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NCJRS Abstract

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NCJ Number: 98456 Find in a Library
Title: Eyewitness Identification - Victims Versus Bystanders
Journal: Journal of Applied Social Psychology  Volume:14  Issue:6  Dated:(November-December 1984)  Pages:519-529
Author(s): S M Kassin
Date Published: 1984
Page Count: 11
Format: Article
Language: English
Country: United States of America
Annotation: A simulation experiment designed to compare the eyewitness performance of crime victims and bystanders found that bystanders were more accurate than victims in making identification.
Abstract: The subjects were 30 college undergraduates who took part in pairs in what was described as a study of personality and risk taking. They were asked to play a card game involving money. Without their knowledge, they had been randomly assigned to the roles of victim or bystander prior to starting the game. During the competition, a male confederate flung open the door, looked around, rushed toward one of the subjects, asked whether the money belonged to the subject, and grabbed the money and ran without waiting for an answer. The entire event lasted about 3.5 seconds. The subjects were then interviewed about the event, asked to view a seven-photo display, and asked to identify the culprit if he was shown in the display. Although the bystanders as a group were slightly more accurate than the victims in their descriptions, a significant gender difference emerged. The female bystanders were significantly more accurate than the female victims, whereas the male bystanders were slightly, but nonsignificantly, less accurate than the male victims. Although 25 of the 30 witnesses made an identification from the photograph, only 8 made accurate identification. These eight witnesses were all bystanders. Self-reports of nervousness showed that it was not an explanatory factor. The greater arousal of victims or the bystanders' greater tendency to focus on the criminal's face might account for the difference. Possible practical implications and the need for further research to establish the generalizability of the observed victimization effect are discussed. One table, footnotes, and 28 references are supplied. (Author abstract modified)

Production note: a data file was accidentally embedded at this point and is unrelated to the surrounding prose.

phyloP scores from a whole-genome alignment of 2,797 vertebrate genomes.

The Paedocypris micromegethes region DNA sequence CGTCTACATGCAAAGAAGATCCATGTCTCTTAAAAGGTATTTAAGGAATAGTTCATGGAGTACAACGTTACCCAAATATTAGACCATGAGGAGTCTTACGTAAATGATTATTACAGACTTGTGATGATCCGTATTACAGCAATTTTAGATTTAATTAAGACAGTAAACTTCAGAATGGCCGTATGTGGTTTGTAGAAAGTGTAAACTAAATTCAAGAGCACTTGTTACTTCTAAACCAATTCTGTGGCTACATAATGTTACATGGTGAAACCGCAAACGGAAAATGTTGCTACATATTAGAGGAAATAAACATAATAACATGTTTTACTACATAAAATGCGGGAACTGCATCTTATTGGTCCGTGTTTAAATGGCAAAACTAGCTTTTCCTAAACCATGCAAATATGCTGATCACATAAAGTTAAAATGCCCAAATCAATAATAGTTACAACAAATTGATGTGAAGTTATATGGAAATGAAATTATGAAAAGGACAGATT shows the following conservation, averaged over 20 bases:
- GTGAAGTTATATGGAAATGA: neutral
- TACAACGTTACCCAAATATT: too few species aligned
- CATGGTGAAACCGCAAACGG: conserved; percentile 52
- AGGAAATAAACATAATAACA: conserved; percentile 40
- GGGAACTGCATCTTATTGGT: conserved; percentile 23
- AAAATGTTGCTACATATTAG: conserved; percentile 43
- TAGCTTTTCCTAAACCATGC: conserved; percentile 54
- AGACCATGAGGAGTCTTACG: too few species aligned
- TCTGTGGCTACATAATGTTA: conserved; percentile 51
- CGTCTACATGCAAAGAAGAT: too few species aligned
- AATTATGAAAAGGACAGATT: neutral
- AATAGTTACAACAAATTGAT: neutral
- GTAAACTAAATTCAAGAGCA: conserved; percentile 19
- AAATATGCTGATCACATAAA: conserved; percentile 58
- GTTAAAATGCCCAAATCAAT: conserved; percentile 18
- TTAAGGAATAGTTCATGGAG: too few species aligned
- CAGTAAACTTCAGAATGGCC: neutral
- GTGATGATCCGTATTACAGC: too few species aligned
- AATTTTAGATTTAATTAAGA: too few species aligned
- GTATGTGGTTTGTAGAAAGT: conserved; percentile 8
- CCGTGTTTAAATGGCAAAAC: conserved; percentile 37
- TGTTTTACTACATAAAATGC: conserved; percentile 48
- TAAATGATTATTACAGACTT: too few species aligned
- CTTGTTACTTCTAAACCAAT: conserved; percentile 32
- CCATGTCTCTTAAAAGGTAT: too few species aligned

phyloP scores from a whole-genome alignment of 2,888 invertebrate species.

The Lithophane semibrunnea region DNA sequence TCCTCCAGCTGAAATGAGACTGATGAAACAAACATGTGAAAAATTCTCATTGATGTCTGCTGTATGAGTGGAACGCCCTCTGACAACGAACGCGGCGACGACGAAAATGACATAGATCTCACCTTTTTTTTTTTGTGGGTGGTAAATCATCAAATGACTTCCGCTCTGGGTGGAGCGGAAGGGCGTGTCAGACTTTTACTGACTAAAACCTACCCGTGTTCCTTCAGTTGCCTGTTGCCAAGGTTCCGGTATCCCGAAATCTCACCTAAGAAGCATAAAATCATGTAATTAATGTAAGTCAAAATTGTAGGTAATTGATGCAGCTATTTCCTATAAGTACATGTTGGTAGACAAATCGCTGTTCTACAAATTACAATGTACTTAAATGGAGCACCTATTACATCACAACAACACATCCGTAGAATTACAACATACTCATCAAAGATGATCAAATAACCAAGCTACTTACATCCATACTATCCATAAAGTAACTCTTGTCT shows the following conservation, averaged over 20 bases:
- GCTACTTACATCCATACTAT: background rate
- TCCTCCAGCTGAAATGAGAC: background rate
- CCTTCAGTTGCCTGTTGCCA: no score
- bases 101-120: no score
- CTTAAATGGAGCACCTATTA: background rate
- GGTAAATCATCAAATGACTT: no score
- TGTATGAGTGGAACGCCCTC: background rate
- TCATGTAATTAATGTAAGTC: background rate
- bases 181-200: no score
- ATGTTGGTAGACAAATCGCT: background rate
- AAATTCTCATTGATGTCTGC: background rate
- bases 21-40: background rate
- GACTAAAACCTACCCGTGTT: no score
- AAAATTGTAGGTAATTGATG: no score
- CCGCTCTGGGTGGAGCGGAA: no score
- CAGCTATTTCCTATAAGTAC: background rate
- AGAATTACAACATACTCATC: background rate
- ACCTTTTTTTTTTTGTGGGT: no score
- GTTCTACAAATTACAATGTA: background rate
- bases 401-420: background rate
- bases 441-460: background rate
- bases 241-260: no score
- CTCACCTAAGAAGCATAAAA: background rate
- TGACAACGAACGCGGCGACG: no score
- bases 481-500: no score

Index Term(s): Eyewitness testimony; Suspect identification; Victim reactions to crime; Witnesses
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